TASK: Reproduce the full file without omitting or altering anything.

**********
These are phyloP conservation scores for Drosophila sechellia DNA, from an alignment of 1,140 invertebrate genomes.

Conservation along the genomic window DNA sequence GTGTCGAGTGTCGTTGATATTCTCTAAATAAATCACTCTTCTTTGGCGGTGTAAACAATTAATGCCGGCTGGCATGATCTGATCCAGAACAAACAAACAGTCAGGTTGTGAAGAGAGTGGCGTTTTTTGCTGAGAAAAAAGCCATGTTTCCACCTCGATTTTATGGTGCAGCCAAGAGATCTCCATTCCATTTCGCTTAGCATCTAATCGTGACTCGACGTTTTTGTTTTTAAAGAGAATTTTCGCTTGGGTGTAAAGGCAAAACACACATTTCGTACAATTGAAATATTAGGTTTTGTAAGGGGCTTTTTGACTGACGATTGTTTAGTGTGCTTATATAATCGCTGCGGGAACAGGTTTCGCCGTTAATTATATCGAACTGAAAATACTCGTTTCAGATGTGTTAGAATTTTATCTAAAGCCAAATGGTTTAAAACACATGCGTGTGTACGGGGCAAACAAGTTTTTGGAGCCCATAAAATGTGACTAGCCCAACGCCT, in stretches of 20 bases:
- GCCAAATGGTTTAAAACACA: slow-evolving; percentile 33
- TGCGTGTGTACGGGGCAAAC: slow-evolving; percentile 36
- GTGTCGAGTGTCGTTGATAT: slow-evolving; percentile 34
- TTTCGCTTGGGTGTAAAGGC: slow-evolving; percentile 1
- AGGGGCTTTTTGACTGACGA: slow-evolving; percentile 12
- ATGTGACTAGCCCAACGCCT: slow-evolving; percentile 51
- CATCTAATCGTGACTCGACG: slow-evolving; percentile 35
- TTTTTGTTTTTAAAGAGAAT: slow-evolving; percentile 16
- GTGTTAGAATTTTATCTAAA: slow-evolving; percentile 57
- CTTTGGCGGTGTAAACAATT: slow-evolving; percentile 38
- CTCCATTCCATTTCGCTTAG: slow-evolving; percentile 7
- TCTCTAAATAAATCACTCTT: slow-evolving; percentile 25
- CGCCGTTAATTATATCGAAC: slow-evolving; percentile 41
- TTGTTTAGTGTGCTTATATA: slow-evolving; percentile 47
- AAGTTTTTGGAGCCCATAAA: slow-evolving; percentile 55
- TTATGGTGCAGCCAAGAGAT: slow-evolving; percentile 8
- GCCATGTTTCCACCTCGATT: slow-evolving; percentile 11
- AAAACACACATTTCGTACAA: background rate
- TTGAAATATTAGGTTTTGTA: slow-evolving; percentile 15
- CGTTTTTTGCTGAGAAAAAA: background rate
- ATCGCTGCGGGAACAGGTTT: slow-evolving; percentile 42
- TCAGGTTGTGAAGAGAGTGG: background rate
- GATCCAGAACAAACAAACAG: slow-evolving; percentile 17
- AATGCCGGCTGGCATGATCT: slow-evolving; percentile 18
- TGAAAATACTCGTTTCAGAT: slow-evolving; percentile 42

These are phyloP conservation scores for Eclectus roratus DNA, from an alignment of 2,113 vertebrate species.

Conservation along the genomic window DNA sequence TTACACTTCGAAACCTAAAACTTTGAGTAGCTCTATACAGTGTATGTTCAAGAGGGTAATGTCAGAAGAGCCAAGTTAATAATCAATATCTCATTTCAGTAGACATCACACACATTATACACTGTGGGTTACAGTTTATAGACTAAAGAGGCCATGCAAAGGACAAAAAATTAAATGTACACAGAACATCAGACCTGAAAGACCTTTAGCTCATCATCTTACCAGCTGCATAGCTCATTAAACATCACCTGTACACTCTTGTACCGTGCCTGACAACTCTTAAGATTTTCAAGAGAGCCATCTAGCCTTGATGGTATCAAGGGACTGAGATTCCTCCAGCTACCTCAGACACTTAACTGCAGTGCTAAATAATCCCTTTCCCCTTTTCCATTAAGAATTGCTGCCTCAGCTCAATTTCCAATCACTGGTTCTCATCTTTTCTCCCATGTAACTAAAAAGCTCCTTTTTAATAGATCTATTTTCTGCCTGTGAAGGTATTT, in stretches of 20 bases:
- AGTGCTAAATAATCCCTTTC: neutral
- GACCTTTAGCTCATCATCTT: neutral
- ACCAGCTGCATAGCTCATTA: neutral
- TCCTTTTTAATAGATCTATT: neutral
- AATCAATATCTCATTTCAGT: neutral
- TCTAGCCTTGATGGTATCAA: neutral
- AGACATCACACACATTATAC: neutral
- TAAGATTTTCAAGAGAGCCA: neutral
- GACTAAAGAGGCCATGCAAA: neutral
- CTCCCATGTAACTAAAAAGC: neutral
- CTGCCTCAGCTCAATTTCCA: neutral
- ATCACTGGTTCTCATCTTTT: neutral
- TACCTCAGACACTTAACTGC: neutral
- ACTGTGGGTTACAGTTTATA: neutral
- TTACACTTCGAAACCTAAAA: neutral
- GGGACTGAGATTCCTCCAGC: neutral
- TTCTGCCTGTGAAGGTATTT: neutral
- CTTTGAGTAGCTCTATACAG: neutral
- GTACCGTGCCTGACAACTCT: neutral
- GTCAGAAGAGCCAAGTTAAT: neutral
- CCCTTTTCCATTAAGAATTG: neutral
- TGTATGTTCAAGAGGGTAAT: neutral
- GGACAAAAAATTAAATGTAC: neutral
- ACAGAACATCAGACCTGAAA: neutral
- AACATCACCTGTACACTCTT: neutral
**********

These are phyloP conservation scores for Drosophila sechellia DNA, from an alignment of 1,140 invertebrate genomes.

Conservation along the genomic window DNA sequence GTGTCGAGTGTCGTTGATATTCTCTAAATAAATCACTCTTCTTTGGCGGTGTAAACAATTAATGCCGGCTGGCATGATCTGATCCAGAACAAACAAACAGTCAGGTTGTGAAGAGAGTGGCGTTTTTTGCTGAGAAAAAAGCCATGTTTCCACCTCGATTTTATGGTGCAGCCAAGAGATCTCCATTCCATTTCGCTTAGCATCTAATCGTGACTCGACGTTTTTGTTTTTAAAGAGAATTTTCGCTTGGGTGTAAAGGCAAAACACACATTTCGTACAATTGAAATATTAGGTTTTGTAAGGGGCTTTTTGACTGACGATTGTTTAGTGTGCTTATATAATCGCTGCGGGAACAGGTTTCGCCGTTAATTATATCGAACTGAAAATACTCGTTTCAGATGTGTTAGAATTTTATCTAAAGCCAAATGGTTTAAAACACATGCGTGTGTACGGGGCAAACAAGTTTTTGGAGCCCATAAAATGTGACTAGCCCAACGCCT, in stretches of 20 bases:
- GCCAAATGGTTTAAAACACA: slow-evolving; percentile 33
- TGCGTGTGTACGGGGCAAAC: slow-evolving; percentile 36
- GTGTCGAGTGTCGTTGATAT: slow-evolving; percentile 34
- TTTCGCTTGGGTGTAAAGGC: slow-evolving; percentile 1
- AGGGGCTTTTTGACTGACGA: slow-evolving; percentile 12
- ATGTGACTAGCCCAACGCCT: slow-evolving; percentile 51
- CATCTAATCGTGACTCGACG: slow-evolving; percentile 35
- TTTTTGTTTTTAAAGAGAAT: slow-evolving; percentile 16
- GTGTTAGAATTTTATCTAAA: slow-evolving; percentile 57
- CTTTGGCGGTGTAAACAATT: slow-evolving; percentile 38
- CTCCATTCCATTTCGCTTAG: slow-evolving; percentile 7
- TCTCTAAATAAATCACTCTT: slow-evolving; percentile 25
- CGCCGTTAATTATATCGAAC: slow-evolving; percentile 41
- TTGTTTAGTGTGCTTATATA: slow-evolving; percentile 47
- AAGTTTTTGGAGCCCATAAA: slow-evolving; percentile 55
- TTATGGTGCAGCCAAGAGAT: slow-evolving; percentile 8
- GCCATGTTTCCACCTCGATT: slow-evolving; percentile 11
- AAAACACACATTTCGTACAA: background rate
- TTGAAATATTAGGTTTTGTA: slow-evolving; percentile 15
- CGTTTTTTGCTGAGAAAAAA: background rate
- ATCGCTGCGGGAACAGGTTT: slow-evolving; percentile 42
- TCAGGTTGTGAAGAGAGTGG: background rate
- GATCCAGAACAAACAAACAG: slow-evolving; percentile 17
- AATGCCGGCTGGCATGATCT: slow-evolving; percentile 18
- TGAAAATACTCGTTTCAGAT: slow-evolving; percentile 42

These are phyloP conservation scores for Eclectus roratus DNA, from an alignment of 2,113 vertebrate species.

Conservation along the genomic window DNA sequence TTACACTTCGAAACCTAAAACTTTGAGTAGCTCTATACAGTGTATGTTCAAGAGGGTAATGTCAGAAGAGCCAAGTTAATAATCAATATCTCATTTCAGTAGACATCACACACATTATACACTGTGGGTTACAGTTTATAGACTAAAGAGGCCATGCAAAGGACAAAAAATTAAATGTACACAGAACATCAGACCTGAAAGACCTTTAGCTCATCATCTTACCAGCTGCATAGCTCATTAAACATCACCTGTACACTCTTGTACCGTGCCTGACAACTCTTAAGATTTTCAAGAGAGCCATCTAGCCTTGATGGTATCAAGGGACTGAGATTCCTCCAGCTACCTCAGACACTTAACTGCAGTGCTAAATAATCCCTTTCCCCTTTTCCATTAAGAATTGCTGCCTCAGCTCAATTTCCAATCACTGGTTCTCATCTTTTCTCCCATGTAACTAAAAAGCTCCTTTTTAATAGATCTATTTTCTGCCTGTGAAGGTATTT, in stretches of 20 bases:
- AGTGCTAAATAATCCCTTTC: neutral
- GACCTTTAGCTCATCATCTT: neutral
- ACCAGCTGCATAGCTCATTA: neutral
- TCCTTTTTAATAGATCTATT: neutral
- AATCAATATCTCATTTCAGT: neutral
- TCTAGCCTTGATGGTATCAA: neutral
- AGACATCACACACATTATAC: neutral
- TAAGATTTTCAAGAGAGCCA: neutral
- GACTAAAGAGGCCATGCAAA: neutral
- CTCCCATGTAACTAAAAAGC: neutral
- CTGCCTCAGCTCAATTTCCA: neutral
- ATCACTGGTTCTCATCTTTT: neutral
- TACCTCAGACACTTAACTGC: neutral
- ACTGTGGGTTACAGTTTATA: neutral
- TTACACTTCGAAACCTAAAA: neutral
- GGGACTGAGATTCCTCCAGC: neutral
- TTCTGCCTGTGAAGGTATTT: neutral
- CTTTGAGTAGCTCTATACAG: neutral
- GTACCGTGCCTGACAACTCT: neutral
- GTCAGAAGAGCCAAGTTAAT: neutral
- CCCTTTTCCATTAAGAATTG: neutral
- TGTATGTTCAAGAGGGTAAT: neutral
- GGACAAAAAATTAAATGTAC: neutral
- ACAGAACATCAGACCTGAAA: neutral
- AACATCACCTGTACACTCTT: neutral